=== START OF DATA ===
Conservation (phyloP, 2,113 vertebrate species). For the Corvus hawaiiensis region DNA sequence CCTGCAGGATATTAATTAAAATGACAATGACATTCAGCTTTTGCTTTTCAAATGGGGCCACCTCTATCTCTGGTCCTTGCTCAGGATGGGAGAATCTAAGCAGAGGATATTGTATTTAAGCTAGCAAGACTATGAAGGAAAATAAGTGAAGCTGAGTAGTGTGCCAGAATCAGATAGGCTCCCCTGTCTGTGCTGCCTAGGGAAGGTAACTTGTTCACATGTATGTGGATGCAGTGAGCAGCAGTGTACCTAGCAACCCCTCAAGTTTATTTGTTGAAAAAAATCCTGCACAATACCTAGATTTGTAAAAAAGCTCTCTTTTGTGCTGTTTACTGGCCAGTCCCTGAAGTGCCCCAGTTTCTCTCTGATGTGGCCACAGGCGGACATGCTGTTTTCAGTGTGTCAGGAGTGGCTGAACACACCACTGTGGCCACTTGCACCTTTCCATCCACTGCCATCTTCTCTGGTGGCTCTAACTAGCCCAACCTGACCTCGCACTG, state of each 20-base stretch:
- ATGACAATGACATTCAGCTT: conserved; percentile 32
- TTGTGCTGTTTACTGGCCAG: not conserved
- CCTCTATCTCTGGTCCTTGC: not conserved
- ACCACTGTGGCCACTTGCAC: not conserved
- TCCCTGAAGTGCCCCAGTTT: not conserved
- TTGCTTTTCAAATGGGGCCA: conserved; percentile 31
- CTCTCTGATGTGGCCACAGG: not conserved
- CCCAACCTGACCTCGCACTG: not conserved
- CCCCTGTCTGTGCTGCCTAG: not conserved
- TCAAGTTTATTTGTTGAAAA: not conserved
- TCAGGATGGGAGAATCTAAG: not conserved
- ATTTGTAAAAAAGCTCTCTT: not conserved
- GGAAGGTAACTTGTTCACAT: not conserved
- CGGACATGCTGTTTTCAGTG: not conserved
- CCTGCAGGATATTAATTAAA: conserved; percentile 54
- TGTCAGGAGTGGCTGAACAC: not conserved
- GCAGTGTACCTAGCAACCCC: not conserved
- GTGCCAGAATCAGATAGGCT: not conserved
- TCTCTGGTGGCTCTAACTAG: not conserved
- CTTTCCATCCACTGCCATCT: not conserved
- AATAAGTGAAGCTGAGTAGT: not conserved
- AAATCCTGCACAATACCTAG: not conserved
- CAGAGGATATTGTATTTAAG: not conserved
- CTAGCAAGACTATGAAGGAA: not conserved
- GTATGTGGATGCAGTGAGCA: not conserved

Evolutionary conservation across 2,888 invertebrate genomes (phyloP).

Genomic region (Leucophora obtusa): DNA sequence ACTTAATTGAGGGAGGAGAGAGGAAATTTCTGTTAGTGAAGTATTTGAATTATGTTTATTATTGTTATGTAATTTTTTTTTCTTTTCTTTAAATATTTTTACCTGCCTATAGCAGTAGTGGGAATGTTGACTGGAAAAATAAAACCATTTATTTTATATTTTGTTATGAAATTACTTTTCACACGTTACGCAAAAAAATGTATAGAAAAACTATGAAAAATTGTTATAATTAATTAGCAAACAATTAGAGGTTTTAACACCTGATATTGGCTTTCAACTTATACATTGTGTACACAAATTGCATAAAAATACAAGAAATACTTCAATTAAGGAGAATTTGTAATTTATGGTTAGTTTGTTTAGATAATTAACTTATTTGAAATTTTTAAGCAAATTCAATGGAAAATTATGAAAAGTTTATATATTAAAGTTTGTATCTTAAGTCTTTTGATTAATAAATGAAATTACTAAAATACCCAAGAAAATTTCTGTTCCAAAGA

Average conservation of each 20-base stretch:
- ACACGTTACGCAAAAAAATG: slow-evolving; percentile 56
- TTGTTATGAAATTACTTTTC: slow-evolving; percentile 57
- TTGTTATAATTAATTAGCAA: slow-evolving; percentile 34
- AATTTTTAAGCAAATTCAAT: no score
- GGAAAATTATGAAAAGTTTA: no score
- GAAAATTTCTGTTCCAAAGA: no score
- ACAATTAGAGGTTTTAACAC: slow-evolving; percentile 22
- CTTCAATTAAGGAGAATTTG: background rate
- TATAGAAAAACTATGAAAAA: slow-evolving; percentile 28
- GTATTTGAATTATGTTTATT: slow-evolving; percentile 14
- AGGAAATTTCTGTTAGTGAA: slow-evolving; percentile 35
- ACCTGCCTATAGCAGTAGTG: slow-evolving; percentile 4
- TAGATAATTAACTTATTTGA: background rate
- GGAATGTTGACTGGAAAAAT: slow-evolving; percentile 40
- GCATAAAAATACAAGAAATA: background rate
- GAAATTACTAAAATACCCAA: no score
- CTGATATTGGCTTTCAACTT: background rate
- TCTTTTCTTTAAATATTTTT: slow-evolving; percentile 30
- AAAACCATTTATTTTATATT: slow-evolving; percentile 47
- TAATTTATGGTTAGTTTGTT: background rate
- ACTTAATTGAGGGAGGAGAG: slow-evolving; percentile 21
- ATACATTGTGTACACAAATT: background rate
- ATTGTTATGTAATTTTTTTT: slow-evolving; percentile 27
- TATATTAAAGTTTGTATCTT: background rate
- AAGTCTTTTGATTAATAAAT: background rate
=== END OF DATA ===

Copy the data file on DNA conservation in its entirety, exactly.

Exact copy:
Conservation (phyloP, 2,113 vertebrate species). For the Corvus hawaiiensis region DNA sequence CCTGCAGGATATTAATTAAAATGACAATGACATTCAGCTTTTGCTTTTCAAATGGGGCCACCTCTATCTCTGGTCCTTGCTCAGGATGGGAGAATCTAAGCAGAGGATATTGTATTTAAGCTAGCAAGACTATGAAGGAAAATAAGTGAAGCTGAGTAGTGTGCCAGAATCAGATAGGCTCCCCTGTCTGTGCTGCCTAGGGAAGGTAACTTGTTCACATGTATGTGGATGCAGTGAGCAGCAGTGTACCTAGCAACCCCTCAAGTTTATTTGTTGAAAAAAATCCTGCACAATACCTAGATTTGTAAAAAAGCTCTCTTTTGTGCTGTTTACTGGCCAGTCCCTGAAGTGCCCCAGTTTCTCTCTGATGTGGCCACAGGCGGACATGCTGTTTTCAGTGTGTCAGGAGTGGCTGAACACACCACTGTGGCCACTTGCACCTTTCCATCCACTGCCATCTTCTCTGGTGGCTCTAACTAGCCCAACCTGACCTCGCACTG, state of each 20-base stretch:
- ATGACAATGACATTCAGCTT: conserved; percentile 32
- TTGTGCTGTTTACTGGCCAG: not conserved
- CCTCTATCTCTGGTCCTTGC: not conserved
- ACCACTGTGGCCACTTGCAC: not conserved
- TCCCTGAAGTGCCCCAGTTT: not conserved
- TTGCTTTTCAAATGGGGCCA: conserved; percentile 31
- CTCTCTGATGTGGCCACAGG: not conserved
- CCCAACCTGACCTCGCACTG: not conserved
- CCCCTGTCTGTGCTGCCTAG: not conserved
- TCAAGTTTATTTGTTGAAAA: not conserved
- TCAGGATGGGAGAATCTAAG: not conserved
- ATTTGTAAAAAAGCTCTCTT: not conserved
- GGAAGGTAACTTGTTCACAT: not conserved
- CGGACATGCTGTTTTCAGTG: not conserved
- CCTGCAGGATATTAATTAAA: conserved; percentile 54
- TGTCAGGAGTGGCTGAACAC: not conserved
- GCAGTGTACCTAGCAACCCC: not conserved
- GTGCCAGAATCAGATAGGCT: not conserved
- TCTCTGGTGGCTCTAACTAG: not conserved
- CTTTCCATCCACTGCCATCT: not conserved
- AATAAGTGAAGCTGAGTAGT: not conserved
- AAATCCTGCACAATACCTAG: not conserved
- CAGAGGATATTGTATTTAAG: not conserved
- CTAGCAAGACTATGAAGGAA: not conserved
- GTATGTGGATGCAGTGAGCA: not conserved

Evolutionary conservation across 2,888 invertebrate genomes (phyloP).

Genomic region (Leucophora obtusa): DNA sequence ACTTAATTGAGGGAGGAGAGAGGAAATTTCTGTTAGTGAAGTATTTGAATTATGTTTATTATTGTTATGTAATTTTTTTTTCTTTTCTTTAAATATTTTTACCTGCCTATAGCAGTAGTGGGAATGTTGACTGGAAAAATAAAACCATTTATTTTATATTTTGTTATGAAATTACTTTTCACACGTTACGCAAAAAAATGTATAGAAAAACTATGAAAAATTGTTATAATTAATTAGCAAACAATTAGAGGTTTTAACACCTGATATTGGCTTTCAACTTATACATTGTGTACACAAATTGCATAAAAATACAAGAAATACTTCAATTAAGGAGAATTTGTAATTTATGGTTAGTTTGTTTAGATAATTAACTTATTTGAAATTTTTAAGCAAATTCAATGGAAAATTATGAAAAGTTTATATATTAAAGTTTGTATCTTAAGTCTTTTGATTAATAAATGAAATTACTAAAATACCCAAGAAAATTTCTGTTCCAAAGA

Average conservation of each 20-base stretch:
- ACACGTTACGCAAAAAAATG: slow-evolving; percentile 56
- TTGTTATGAAATTACTTTTC: slow-evolving; percentile 57
- TTGTTATAATTAATTAGCAA: slow-evolving; percentile 34
- AATTTTTAAGCAAATTCAAT: no score
- GGAAAATTATGAAAAGTTTA: no score
- GAAAATTTCTGTTCCAAAGA: no score
- ACAATTAGAGGTTTTAACAC: slow-evolving; percentile 22
- CTTCAATTAAGGAGAATTTG: background rate
- TATAGAAAAACTATGAAAAA: slow-evolving; percentile 28
- GTATTTGAATTATGTTTATT: slow-evolving; percentile 14
- AGGAAATTTCTGTTAGTGAA: slow-evolving; percentile 35
- ACCTGCCTATAGCAGTAGTG: slow-evolving; percentile 4
- TAGATAATTAACTTATTTGA: background rate
- GGAATGTTGACTGGAAAAAT: slow-evolving; percentile 40
- GCATAAAAATACAAGAAATA: background rate
- GAAATTACTAAAATACCCAA: no score
- CTGATATTGGCTTTCAACTT: background rate
- TCTTTTCTTTAAATATTTTT: slow-evolving; percentile 30
- AAAACCATTTATTTTATATT: slow-evolving; percentile 47
- TAATTTATGGTTAGTTTGTT: background rate
- ACTTAATTGAGGGAGGAGAG: slow-evolving; percentile 21
- ATACATTGTGTACACAAATT: background rate
- ATTGTTATGTAATTTTTTTT: slow-evolving; percentile 27
- TATATTAAAGTTTGTATCTT: background rate
- AAGTCTTTTGATTAATAAAT: background rate